Investment migration: an opportunity to improve and gain trust
As it often happens in life, bad news can draw more attention than good news, and criticism gets to linger longer than compliments — a conundrum officials working in the investment migration field are closely familiar with.
Investment migration — a $21.4 billion global industry — helps create jobs, protect climate-vulnerable nations, boost infrastructure investments, widen social programs and lead to economic growth. But it’s not without risks — proven cases of things gone wrong have led to growing concerns of misuse. Yet it’s the same concerns that open the door for industry, the EU and the wider community to introduce harmonized regulation in our increasingly globalized world.
Investment migration is a form of legal migration used by over 80 countries around the world, including several EU countries, the U.S., Australia, New Zealand and Caribbean nations. It allows individuals to gain citizenship or residence rights in return for investments in their host countries. The investment frameworks differ based on countries’ needs, but they can encourage entrepreneurship or take the form of real estate purchase, donations to national development funds or business investments.
Today, Europe hosts the largest number of such frameworks in the world: 19 of the 27 member states use investment migration frameworks offering residency status for third country nationals in return for an investment, while three offer citizenship. Portugal, Greece, Malta, Spain, Italy and Austria are among the key beneficiaries of investment migration flows.
Socioeconomic benefits in Europe
For many host countries, such as those in the Caribbean, investment migration is critical in funding key government activities such as disaster relief and social programs in line with U.N. Sustainable Development Goals.
How the program helped Antigua and Barbuda
Research by the International Monetary Fund shows that investment migration is critical to attracting foreign investment and government revenues in smaller states — in some island nations it can account for 10 to 40 percent of GDP.
Christian Kälin, chairman of Henley & Partners, said all well-run investment migration programs create societal value.
“During times of economic stress, the injection of liquidity into small and isolated economies reliant on tourism and trade can, literally, be a life saver,” he said.
The growth of investment migration, coupled with a few unfortunate situations created by ill-intentioned individuals, have led to greater scrutiny from the EU, NGOs and the media. Citizenship and residence investment programs, due to the high level of investment flows, are not without risk — and the stakes are even higher across the EU where people enjoy freedom of movement.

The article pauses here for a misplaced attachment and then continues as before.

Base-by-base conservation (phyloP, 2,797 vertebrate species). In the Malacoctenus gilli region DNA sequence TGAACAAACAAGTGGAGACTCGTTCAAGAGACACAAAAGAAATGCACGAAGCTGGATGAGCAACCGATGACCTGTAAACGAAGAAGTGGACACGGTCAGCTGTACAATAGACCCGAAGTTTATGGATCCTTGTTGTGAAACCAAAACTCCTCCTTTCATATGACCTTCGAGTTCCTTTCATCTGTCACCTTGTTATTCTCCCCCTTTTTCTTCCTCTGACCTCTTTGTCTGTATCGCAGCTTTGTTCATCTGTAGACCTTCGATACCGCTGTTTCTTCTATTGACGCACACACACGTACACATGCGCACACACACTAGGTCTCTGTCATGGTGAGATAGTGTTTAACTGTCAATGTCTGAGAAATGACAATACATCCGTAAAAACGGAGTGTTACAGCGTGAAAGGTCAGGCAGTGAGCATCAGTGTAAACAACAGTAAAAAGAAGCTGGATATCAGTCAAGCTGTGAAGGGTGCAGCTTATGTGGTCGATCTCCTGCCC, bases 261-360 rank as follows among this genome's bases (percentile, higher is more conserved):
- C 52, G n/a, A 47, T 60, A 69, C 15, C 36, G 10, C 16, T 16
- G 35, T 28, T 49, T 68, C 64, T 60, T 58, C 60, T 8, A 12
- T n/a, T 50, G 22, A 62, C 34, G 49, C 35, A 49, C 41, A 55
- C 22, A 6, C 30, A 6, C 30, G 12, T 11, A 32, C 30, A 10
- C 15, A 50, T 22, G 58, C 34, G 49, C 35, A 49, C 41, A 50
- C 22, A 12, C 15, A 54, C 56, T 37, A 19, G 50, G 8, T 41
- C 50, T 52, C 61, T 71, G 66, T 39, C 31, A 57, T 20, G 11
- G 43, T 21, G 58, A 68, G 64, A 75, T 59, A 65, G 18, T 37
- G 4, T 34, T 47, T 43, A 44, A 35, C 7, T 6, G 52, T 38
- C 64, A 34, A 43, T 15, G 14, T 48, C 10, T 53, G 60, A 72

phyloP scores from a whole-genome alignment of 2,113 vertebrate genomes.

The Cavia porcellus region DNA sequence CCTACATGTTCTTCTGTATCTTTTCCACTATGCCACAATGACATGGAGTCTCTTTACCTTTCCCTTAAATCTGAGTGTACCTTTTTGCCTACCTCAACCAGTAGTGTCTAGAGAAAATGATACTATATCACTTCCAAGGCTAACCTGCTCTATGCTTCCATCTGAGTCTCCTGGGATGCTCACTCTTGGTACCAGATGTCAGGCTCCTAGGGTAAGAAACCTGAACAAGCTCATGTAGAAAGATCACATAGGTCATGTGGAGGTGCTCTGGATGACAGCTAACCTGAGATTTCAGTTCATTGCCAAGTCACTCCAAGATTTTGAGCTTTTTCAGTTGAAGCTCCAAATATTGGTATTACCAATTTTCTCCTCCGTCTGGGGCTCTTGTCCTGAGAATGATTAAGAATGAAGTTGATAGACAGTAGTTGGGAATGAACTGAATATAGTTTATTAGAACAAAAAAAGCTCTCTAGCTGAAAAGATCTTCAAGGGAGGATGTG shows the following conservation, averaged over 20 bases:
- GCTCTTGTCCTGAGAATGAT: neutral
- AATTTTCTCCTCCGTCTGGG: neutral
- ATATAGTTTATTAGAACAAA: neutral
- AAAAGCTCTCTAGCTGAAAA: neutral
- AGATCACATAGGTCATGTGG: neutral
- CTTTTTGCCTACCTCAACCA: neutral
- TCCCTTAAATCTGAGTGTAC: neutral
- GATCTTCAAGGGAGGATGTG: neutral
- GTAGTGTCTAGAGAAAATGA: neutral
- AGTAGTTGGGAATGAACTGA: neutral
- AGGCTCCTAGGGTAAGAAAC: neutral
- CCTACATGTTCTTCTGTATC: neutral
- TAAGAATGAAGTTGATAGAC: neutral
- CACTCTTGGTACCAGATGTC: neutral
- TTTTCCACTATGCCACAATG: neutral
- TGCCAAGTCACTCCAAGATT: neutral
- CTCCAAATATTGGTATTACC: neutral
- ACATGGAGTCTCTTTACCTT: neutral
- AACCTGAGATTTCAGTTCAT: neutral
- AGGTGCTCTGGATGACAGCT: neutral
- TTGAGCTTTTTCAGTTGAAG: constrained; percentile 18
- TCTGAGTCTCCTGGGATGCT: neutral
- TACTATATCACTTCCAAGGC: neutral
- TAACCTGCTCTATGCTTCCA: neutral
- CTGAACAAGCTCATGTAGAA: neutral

A 2019 report from the European Commission found that a lack of transparency in how investment migration schemes are operated and a lack of cooperation among EU countries increase risks as regards security, money laundering, tax evasion and corruption.
Investment migration programs are run independently by national governments and granting investor residence permits is not regulated at the EU level.
This reality highlights the need to set up minimum standards for regulating this booming industry, which can help countries and professionals involved in running the programs manage inherent risks.
That’s also the goal of the Investment Migration Council (IMC), the Geneva-based body representing the industry that works to set standards worldwide, and which started outreach work in the EU capital two and a half years ago.
“We’ve been engaging with the policymakers, NGO organizations and our peers in IM sector to see how best the risks related to the programmes can be mitigated and what would be the appropriate due diligence standards. We are keen to continue this discussion with the EU policymakers”, said Sylwia Wolos, a member of the IMC and risk management expert at Refinitiv.
James Swenson, senior vice president and head of international for risk-management company Exiger Diligence, added that “setting up due diligence standards also help governments boost the reputation and functioning of the investment migration schemes.”
IMC argues it is crucial to sharpen the processes that enable to verify an individual’s identity, background, associations and reputation and to understand whether his/her wealth has been acquired through legitimate means. It is also calling for more transparency in how application decisions are made, and for more information to be shared among countries, players in the financial services industry and other professionals. Specialized training, based on approved regulatory standards, should be a key part of the process, according to IMC CEO Bruno L’ecuyer.
Investment migration is a highly lucrative economic tool for many EU countries, which — at its core — aims to improve quality of life and wellbeing of its citizens.
What it needs now is an upgrade that fine-tunes its vulnerabilities and increases trust.
Published: 6 May 2021